Nova Scotia

International works hang at Inverness arts centre's first juried show

The Inverness County Centre for the Arts launched two shows on Saturday, including a first-ever juried exhibit of international works in the main gallery and local pieces by members in the outer galleries.

Artwork from Canada, U.S. and Europe chosen by former Art Gallery of NS curator Ray Cronin

Page Simon, curator for the Small Treasures exhibit at the Inverness Centre for the Arts, says the show attracted hundreds of entries, in part because of the prestige associated with the juror, Ray Cronin. (CBC)

The Inverness County Centre for the Arts was packed on Saturday for the opening of two exhibits, including the centre's first ever juried art show.

One is called Hands Dancing, which showcases the centre's members who submitted a variety of pieces that are hung in the outer galleries.

The other is Small Treasures, featuring international works under 30 centimetres in any dimension. The main gallery is covered with paintings, small sculptures and videos, among other media, created by professional and amateur artists from across Canada, the United States and Europe. They were selected from hundreds of entries by jurist Ray Cronin, a former curator of the Art Gallery of Nova Scotia.

Page Simon, the centre's curator for Small Treasures, said the main attraction was designed to show small works together for aesthetic and practical reasons.

The main gallery was packed with artists and their family and friends, as well as aficionados, for the launch of Small Treasures on Saturday. (CBC)

"Small pieces displayed together, not being overwhelmed by larger pieces, hold their own better," she said. "People do beautiful small works, and they often get lost in big exhibitions, so it makes a nice kind of coherent exhibition.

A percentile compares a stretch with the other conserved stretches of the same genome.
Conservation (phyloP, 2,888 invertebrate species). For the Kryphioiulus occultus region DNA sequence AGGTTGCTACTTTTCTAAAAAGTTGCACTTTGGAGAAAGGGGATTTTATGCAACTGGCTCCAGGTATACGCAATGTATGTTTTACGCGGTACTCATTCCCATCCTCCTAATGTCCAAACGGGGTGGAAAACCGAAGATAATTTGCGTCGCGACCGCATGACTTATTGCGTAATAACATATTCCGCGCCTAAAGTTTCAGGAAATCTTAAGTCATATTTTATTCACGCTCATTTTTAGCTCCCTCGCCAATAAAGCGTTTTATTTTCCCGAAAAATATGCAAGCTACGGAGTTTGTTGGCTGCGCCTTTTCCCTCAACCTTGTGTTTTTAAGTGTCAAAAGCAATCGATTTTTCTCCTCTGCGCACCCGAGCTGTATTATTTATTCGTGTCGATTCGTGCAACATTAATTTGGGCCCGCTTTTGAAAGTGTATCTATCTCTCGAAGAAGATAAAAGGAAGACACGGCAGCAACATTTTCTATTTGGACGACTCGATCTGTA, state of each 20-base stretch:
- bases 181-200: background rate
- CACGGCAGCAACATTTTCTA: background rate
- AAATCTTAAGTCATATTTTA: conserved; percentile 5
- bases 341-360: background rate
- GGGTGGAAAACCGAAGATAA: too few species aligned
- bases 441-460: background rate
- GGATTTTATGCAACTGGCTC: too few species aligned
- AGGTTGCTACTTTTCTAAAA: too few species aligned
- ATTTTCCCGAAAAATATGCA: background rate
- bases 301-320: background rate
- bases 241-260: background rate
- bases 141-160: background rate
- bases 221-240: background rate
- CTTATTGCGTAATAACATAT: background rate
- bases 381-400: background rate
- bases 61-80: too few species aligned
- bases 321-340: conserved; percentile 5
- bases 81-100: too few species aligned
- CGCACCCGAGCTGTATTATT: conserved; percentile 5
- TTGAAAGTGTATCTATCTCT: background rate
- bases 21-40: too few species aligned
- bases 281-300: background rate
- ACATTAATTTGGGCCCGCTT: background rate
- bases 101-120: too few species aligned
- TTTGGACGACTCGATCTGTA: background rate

"And also, when you're doing a juried show that's international, it means that it's easier for people to ship pieces, and it also means that you can get more pieces into a space."

One work is made from pieces of woven metal from the iconic copper roof of the Château Frontenac hotel in Quebec City.

There's an interesting coincidental pair of tiny paintings inside plastic bottle caps by Inguna Gremzde of Riga, Latvia — and paintings inside metal beer bottle caps done by local artist Sarah Rankin of Mabou.

The show also includes some whimsical and interesting pieces mounted on displays in the middle of the main gallery.

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      Simon said the juried show is important for local artists to gain recognition for their work and for artists who want to add to their resume for academic reasons or to make their work more attractive to other galleries.

      "It is a prestigious show, not because that many people worldwide know about the Inverness County arts centre, but because we have a very well-known juror," she said. "So being picked for the show by Ray Cronin is a big feather in one's cap."

      Ray Cronin, former curator for the Art Gallery of Nova Scotia, says he was impressed with the quality of entries and with the curation of the Small Treasures show at the Inverness County Centre for the Arts. (CBC)

      Having two shows on display at the same time provides a contrast and a conversation for local artists and for aficionados, Simon said.

      "I think both shows are a lot of fun and interesting and well worth the trip to Inverness," she said.

      The Hands Dancing and Small Treasures exhibits are on display until July 29.

      With files from Mainstreet Cape Breton